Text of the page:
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Our Mission

The mission of the Center for Science, Mathematics and Computer Education (CSMCE) is to support faculty engaged in educational activities focused on improving the teaching and learning of science, technology, engineering and mathematics (STEM) at both the PK-12 and collegiate level. With support from the Colleges of Arts and Sciences, Education and Human Sciences, and Agricultural Sciences and Natural Resources, the CSMCE works to build partnerships among leaders in the higher education and PK-12 education sectors that further our basic mission.

News and Events

  • Wendy Smith, associate director of the Center for Science, Mathematics and Computer Education, was presented with the Boss of the Year Award at the 36th annual University of Nebraska Office Professionals Association bosses luncheon on Nov. 8, 2016.
  • Amber Vlasnik, a math teacher at Lincoln High School and a NebraskaNOYCE Master Teaching Fellow, was named the 2017 Nebraska Teacher of the Year on Oct. 11. Vlasnik has taught at Lincoln High since 2011 and has served as the math department chair since 2014. During the next year, Vlasnik will serve as an ambassador for the state on teaching issues. Congratulations!
  • Judy Walker, Aaron Douglas Professor of Mathematics and interim associate vice chancellor for academic affairs at Nebraska, heads a new project, WATCH US, aimed at increasing the number of U.S. women with mathematics doctorates. It was one of 37 projects nationwide funded through the new National Science Foundation INCLUDES program to broaden participation in science, technology, engineering and mathematics, or STEM fields, by improving educational opportunities for underserved populations.
  • Nebraska has received part of a National Science Foundation grant, SEMINAL, designed to help mathematics departments adopt more effective instructional methods at the undergraduate level. Alongside the University of Colorado Boulder, San Diego State University and the Association of Public and Land-Grant Universities, Nebraska’s Department of Mathematics will investigate how incorporating active-learning strategies can improve the instruction of precalculus-to-calculus 2, or P2C2.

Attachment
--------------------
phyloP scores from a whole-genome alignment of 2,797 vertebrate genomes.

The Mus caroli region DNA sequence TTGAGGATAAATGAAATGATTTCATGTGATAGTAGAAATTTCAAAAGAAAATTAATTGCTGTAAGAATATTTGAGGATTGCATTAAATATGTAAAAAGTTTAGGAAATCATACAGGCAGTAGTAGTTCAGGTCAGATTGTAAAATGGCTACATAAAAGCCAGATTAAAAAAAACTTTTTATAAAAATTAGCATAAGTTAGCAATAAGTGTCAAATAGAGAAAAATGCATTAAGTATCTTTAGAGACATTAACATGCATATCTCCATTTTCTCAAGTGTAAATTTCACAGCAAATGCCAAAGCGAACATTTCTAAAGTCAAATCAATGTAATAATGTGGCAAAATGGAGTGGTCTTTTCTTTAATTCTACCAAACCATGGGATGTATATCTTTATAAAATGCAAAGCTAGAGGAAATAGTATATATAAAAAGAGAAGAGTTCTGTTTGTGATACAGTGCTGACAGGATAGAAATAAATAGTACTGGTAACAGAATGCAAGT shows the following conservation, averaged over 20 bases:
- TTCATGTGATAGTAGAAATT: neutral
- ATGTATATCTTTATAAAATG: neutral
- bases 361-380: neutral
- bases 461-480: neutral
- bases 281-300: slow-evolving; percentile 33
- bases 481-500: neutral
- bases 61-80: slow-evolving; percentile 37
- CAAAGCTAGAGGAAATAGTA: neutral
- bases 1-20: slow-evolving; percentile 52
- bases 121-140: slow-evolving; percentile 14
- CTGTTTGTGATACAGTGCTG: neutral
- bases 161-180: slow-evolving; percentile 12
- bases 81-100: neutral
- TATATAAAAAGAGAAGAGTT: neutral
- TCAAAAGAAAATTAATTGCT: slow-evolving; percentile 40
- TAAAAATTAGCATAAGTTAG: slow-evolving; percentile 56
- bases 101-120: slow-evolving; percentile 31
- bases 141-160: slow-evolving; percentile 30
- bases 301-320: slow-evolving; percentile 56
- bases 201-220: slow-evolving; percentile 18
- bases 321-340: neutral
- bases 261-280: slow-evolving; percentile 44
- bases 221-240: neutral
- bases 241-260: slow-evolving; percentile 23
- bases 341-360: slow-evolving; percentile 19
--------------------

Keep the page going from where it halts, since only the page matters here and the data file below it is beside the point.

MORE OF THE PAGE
Online Newsroom

Strengthening a Community of Teacher Leaders

Since 2011, Nebraska's Noyce Master Teaching Fellows and Teaching Fellows have engaged in a wide variety of teacher leadership as mathematics teachers in high-need schools and districts. From becoming math coaches and leading professional development for peers, to giving presentations at national conferences and chairing curriculum committees, the 30 MTFs and 13 TFs demonstrate through their accomplishments the accumulation of efforts by the Center for Science, Mathematics and Computer Education to form school-university partnerships that can provide opportunities for teacher leadership. The NebraskaNOYCE grant was funded by the National Science Foundation, as was a Phase II grant to allow us to continue to study these remarkable Noyce teachers. Contact us to receive a copy of this booklet in the mail or click on the image to download a PDF.

NebraskaMATH Final Report 2015

Over the past six years, the $9.3 million NSF-funded NebraskaMATH grant has impacted more than 700 teacher leaders across the state. The "NebraskaMATH Final Report,” published in 2015, showcases the scope of the grant’s three core programs, Primarily Math, New Teacher Network and Nebraska Algebra, as well as the programs that grew from them. Funded by the National Science Foundation, NebraskaMATH thanks not only the NSF for its support, but also the many teachers who have taken our courses and have gone back into their classrooms dedicated to the young people of Nebraska. It’s been an inspiration to collaborate with all of you. Download a copy of the final report by clicking on the image of the report.



AndrewPrimarily Math


MarniPrimarily Math


DaniellePrimarily Math


TonyNew Teacher Network




KristyPrimarily Math